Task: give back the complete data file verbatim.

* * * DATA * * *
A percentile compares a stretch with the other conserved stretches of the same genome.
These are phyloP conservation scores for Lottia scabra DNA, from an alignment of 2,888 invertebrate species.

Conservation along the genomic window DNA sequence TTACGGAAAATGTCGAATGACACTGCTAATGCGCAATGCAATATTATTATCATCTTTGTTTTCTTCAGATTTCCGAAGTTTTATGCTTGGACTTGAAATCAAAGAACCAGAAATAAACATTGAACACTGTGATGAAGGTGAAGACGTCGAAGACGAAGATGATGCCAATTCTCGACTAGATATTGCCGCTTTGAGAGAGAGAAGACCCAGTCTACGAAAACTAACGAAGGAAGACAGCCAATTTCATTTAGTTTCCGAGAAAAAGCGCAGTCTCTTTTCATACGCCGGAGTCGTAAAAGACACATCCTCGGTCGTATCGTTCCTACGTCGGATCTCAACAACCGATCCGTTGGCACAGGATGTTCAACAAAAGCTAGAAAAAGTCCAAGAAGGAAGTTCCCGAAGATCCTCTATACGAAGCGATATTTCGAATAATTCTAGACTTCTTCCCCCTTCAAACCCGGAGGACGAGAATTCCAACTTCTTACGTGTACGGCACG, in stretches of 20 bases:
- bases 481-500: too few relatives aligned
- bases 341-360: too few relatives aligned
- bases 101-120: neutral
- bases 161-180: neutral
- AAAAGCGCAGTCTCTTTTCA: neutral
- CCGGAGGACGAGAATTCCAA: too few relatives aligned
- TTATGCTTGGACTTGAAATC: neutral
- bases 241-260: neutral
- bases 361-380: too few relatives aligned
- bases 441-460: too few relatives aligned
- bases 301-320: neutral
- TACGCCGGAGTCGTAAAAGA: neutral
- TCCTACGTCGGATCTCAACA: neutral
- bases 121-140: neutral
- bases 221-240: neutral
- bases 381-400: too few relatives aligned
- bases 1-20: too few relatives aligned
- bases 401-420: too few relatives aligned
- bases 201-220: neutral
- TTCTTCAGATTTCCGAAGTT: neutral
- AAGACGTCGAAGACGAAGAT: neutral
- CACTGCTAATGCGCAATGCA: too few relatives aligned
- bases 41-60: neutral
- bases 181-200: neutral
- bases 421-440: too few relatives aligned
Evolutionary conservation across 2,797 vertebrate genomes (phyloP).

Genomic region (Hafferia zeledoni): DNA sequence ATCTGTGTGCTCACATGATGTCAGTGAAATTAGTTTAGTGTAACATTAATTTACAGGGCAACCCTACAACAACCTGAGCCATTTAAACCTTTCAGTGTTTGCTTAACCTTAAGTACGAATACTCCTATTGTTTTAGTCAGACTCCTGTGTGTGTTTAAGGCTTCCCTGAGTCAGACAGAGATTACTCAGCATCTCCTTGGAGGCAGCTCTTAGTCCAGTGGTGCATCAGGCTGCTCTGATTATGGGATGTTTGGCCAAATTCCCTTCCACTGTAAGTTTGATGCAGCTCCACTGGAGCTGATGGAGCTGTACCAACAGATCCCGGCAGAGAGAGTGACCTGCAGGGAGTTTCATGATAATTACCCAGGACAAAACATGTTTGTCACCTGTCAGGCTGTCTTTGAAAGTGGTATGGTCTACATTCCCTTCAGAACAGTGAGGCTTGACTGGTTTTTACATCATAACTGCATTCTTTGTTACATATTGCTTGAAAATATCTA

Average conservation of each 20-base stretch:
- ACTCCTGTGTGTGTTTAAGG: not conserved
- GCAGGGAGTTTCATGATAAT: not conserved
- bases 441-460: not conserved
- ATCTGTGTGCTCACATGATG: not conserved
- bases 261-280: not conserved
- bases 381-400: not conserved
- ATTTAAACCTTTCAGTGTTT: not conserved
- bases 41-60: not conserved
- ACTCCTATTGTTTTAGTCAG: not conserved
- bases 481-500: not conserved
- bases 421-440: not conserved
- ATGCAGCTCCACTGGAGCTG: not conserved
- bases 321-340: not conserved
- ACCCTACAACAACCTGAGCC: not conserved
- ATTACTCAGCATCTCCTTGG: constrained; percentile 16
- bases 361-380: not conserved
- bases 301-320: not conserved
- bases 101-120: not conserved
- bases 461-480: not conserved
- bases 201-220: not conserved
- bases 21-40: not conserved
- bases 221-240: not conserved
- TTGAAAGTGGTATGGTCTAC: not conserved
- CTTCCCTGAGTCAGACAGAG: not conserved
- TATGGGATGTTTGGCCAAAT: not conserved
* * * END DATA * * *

A percentile compares a stretch with the other conserved stretches of the same genome.
These are phyloP conservation scores for Lottia scabra DNA, from an alignment of 2,888 invertebrate species.

Conservation along the genomic window DNA sequence TTACGGAAAATGTCGAATGACACTGCTAATGCGCAATGCAATATTATTATCATCTTTGTTTTCTTCAGATTTCCGAAGTTTTATGCTTGGACTTGAAATCAAAGAACCAGAAATAAACATTGAACACTGTGATGAAGGTGAAGACGTCGAAGACGAAGATGATGCCAATTCTCGACTAGATATTGCCGCTTTGAGAGAGAGAAGACCCAGTCTACGAAAACTAACGAAGGAAGACAGCCAATTTCATTTAGTTTCCGAGAAAAAGCGCAGTCTCTTTTCATACGCCGGAGTCGTAAAAGACACATCCTCGGTCGTATCGTTCCTACGTCGGATCTCAACAACCGATCCGTTGGCACAGGATGTTCAACAAAAGCTAGAAAAAGTCCAAGAAGGAAGTTCCCGAAGATCCTCTATACGAAGCGATATTTCGAATAATTCTAGACTTCTTCCCCCTTCAAACCCGGAGGACGAGAATTCCAACTTCTTACGTGTACGGCACG, in stretches of 20 bases:
- bases 481-500: too few relatives aligned
- bases 341-360: too few relatives aligned
- bases 101-120: neutral
- bases 161-180: neutral
- AAAAGCGCAGTCTCTTTTCA: neutral
- CCGGAGGACGAGAATTCCAA: too few relatives aligned
- TTATGCTTGGACTTGAAATC: neutral
- bases 241-260: neutral
- bases 361-380: too few relatives aligned
- bases 441-460: too few relatives aligned
- bases 301-320: neutral
- TACGCCGGAGTCGTAAAAGA: neutral
- TCCTACGTCGGATCTCAACA: neutral
- bases 121-140: neutral
- bases 221-240: neutral
- bases 381-400: too few relatives aligned
- bases 1-20: too few relatives aligned
- bases 401-420: too few relatives aligned
- bases 201-220: neutral
- TTCTTCAGATTTCCGAAGTT: neutral
- AAGACGTCGAAGACGAAGAT: neutral
- CACTGCTAATGCGCAATGCA: too few relatives aligned
- bases 41-60: neutral
- bases 181-200: neutral
- bases 421-440: too few relatives aligned
Evolutionary conservation across 2,797 vertebrate genomes (phyloP).

Genomic region (Hafferia zeledoni): DNA sequence ATCTGTGTGCTCACATGATGTCAGTGAAATTAGTTTAGTGTAACATTAATTTACAGGGCAACCCTACAACAACCTGAGCCATTTAAACCTTTCAGTGTTTGCTTAACCTTAAGTACGAATACTCCTATTGTTTTAGTCAGACTCCTGTGTGTGTTTAAGGCTTCCCTGAGTCAGACAGAGATTACTCAGCATCTCCTTGGAGGCAGCTCTTAGTCCAGTGGTGCATCAGGCTGCTCTGATTATGGGATGTTTGGCCAAATTCCCTTCCACTGTAAGTTTGATGCAGCTCCACTGGAGCTGATGGAGCTGTACCAACAGATCCCGGCAGAGAGAGTGACCTGCAGGGAGTTTCATGATAATTACCCAGGACAAAACATGTTTGTCACCTGTCAGGCTGTCTTTGAAAGTGGTATGGTCTACATTCCCTTCAGAACAGTGAGGCTTGACTGGTTTTTACATCATAACTGCATTCTTTGTTACATATTGCTTGAAAATATCTA

Average conservation of each 20-base stretch:
- ACTCCTGTGTGTGTTTAAGG: not conserved
- GCAGGGAGTTTCATGATAAT: not conserved
- bases 441-460: not conserved
- ATCTGTGTGCTCACATGATG: not conserved
- bases 261-280: not conserved
- bases 381-400: not conserved
- ATTTAAACCTTTCAGTGTTT: not conserved
- bases 41-60: not conserved
- ACTCCTATTGTTTTAGTCAG: not conserved
- bases 481-500: not conserved
- bases 421-440: not conserved
- ATGCAGCTCCACTGGAGCTG: not conserved
- bases 321-340: not conserved
- ACCCTACAACAACCTGAGCC: not conserved
- ATTACTCAGCATCTCCTTGG: constrained; percentile 16
- bases 361-380: not conserved
- bases 301-320: not conserved
- bases 101-120: not conserved
- bases 461-480: not conserved
- bases 201-220: not conserved
- bases 21-40: not conserved
- bases 221-240: not conserved
- TTGAAAGTGGTATGGTCTAC: not conserved
- CTTCCCTGAGTCAGACAGAG: not conserved
- TATGGGATGTTTGGCCAAAT: not conserved